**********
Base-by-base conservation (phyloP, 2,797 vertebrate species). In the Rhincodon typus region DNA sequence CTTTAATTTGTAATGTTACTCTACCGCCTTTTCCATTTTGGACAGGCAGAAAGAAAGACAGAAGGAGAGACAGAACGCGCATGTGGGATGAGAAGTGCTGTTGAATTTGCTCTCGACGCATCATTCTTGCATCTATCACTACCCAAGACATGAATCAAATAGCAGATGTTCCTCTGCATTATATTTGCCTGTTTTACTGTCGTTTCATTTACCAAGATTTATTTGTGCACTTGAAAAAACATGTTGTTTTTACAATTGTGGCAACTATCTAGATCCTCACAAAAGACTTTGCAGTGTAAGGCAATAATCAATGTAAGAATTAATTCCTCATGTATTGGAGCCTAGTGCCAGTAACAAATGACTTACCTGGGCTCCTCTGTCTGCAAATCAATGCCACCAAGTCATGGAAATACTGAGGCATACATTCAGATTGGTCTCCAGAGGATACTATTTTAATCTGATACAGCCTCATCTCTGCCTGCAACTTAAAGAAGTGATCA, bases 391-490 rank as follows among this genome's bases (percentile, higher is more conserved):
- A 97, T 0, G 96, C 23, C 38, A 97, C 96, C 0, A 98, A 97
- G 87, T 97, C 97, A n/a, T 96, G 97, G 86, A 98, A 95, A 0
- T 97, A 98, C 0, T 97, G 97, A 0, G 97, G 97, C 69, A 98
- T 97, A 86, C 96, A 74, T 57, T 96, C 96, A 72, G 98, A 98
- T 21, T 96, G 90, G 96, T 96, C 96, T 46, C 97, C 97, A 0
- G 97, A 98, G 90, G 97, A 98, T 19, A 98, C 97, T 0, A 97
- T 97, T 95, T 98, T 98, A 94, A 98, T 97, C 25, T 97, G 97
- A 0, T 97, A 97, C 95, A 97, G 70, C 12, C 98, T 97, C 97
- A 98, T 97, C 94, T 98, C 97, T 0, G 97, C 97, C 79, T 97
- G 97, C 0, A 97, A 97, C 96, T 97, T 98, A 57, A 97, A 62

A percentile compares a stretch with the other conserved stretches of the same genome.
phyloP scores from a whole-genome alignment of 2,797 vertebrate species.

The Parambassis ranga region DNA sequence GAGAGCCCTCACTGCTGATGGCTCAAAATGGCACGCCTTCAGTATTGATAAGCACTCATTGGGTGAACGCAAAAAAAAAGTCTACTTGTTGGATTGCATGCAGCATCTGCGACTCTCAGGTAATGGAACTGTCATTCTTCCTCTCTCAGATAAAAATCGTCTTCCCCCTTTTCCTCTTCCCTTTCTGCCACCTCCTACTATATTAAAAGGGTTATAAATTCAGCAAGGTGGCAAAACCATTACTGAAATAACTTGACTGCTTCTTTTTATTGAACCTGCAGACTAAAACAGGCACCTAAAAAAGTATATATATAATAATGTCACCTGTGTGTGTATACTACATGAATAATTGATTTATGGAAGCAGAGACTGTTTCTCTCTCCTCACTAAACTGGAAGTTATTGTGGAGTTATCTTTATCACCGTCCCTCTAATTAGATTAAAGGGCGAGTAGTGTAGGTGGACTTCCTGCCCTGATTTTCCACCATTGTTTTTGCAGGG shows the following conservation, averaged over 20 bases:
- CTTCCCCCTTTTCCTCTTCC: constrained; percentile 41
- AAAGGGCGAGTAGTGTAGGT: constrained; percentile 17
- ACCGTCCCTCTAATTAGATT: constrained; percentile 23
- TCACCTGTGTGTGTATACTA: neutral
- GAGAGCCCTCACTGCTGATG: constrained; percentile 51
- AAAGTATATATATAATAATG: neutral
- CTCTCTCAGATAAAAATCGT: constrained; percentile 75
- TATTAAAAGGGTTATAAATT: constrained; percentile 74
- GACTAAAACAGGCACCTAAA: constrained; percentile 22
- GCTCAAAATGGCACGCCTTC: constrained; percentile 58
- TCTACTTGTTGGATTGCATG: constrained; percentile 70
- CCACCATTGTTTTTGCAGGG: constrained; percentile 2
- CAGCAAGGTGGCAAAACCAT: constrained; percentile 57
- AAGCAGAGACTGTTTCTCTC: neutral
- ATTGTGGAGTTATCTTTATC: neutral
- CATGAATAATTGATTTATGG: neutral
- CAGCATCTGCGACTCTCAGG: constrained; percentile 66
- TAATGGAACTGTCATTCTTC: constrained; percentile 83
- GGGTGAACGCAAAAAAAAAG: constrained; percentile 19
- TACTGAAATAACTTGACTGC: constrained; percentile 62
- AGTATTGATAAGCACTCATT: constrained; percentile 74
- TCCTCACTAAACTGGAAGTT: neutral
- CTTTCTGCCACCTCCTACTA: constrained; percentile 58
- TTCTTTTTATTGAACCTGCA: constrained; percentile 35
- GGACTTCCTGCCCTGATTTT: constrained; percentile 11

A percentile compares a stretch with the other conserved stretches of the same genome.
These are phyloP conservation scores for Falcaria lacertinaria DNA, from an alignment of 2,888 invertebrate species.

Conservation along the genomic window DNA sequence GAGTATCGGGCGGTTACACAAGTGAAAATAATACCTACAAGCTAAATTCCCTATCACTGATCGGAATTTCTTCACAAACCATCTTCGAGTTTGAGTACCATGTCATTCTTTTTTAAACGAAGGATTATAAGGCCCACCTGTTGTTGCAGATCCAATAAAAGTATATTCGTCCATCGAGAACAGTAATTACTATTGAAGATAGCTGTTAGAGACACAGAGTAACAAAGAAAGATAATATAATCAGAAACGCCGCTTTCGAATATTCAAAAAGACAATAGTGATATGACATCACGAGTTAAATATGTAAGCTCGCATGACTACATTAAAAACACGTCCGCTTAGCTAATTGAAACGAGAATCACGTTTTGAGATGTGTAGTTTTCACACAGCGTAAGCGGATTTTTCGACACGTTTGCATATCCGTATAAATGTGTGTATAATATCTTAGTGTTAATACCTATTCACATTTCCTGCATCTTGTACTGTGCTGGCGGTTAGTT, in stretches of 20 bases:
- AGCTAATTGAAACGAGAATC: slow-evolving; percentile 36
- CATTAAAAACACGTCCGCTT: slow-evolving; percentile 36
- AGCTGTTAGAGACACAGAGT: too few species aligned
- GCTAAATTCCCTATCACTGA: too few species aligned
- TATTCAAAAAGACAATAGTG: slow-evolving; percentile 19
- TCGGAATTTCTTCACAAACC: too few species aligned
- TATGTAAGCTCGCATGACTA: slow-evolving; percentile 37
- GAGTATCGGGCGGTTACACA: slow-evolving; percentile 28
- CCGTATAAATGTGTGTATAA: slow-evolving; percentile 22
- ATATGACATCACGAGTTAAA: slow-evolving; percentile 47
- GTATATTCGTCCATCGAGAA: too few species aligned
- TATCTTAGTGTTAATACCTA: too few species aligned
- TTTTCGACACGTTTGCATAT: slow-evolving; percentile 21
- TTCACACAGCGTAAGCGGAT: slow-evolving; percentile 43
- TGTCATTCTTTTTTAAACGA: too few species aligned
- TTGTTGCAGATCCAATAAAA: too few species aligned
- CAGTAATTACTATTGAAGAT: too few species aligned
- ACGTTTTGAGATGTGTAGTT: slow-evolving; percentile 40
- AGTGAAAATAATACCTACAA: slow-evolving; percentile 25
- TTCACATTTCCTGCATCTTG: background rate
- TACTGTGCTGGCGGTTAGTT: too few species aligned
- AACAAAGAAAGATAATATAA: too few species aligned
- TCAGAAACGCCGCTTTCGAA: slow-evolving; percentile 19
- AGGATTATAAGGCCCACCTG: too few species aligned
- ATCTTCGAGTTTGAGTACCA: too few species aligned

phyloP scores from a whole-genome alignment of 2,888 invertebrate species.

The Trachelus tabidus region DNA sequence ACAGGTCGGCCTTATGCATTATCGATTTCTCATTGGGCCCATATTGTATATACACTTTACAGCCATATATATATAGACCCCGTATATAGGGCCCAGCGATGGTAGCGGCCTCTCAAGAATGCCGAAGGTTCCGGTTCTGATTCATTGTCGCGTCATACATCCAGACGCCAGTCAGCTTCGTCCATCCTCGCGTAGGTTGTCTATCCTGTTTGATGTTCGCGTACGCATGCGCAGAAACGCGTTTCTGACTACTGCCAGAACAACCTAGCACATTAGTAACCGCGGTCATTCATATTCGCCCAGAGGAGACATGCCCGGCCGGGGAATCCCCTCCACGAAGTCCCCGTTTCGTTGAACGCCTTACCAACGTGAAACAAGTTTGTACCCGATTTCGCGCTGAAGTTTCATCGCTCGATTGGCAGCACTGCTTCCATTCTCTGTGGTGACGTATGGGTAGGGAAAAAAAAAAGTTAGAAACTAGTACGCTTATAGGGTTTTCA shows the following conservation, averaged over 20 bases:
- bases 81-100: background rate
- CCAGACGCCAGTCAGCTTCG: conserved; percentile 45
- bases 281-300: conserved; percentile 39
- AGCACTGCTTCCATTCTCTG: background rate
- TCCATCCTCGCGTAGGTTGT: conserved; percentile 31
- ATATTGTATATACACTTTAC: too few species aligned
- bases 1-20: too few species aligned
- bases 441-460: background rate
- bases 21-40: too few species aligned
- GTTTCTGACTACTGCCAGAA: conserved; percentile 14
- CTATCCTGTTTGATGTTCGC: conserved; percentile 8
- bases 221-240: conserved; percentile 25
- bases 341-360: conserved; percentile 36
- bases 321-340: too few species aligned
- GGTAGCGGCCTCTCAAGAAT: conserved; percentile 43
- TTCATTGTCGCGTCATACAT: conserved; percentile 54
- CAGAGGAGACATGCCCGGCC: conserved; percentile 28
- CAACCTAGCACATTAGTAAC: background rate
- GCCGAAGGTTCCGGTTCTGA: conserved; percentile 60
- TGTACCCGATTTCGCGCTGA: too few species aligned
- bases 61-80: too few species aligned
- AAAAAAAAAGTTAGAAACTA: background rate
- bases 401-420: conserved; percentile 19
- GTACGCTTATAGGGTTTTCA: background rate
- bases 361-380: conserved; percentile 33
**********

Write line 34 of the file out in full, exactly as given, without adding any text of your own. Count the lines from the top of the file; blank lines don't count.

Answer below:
- TACTGAAATAACTTGACTGC: constrained; percentile 62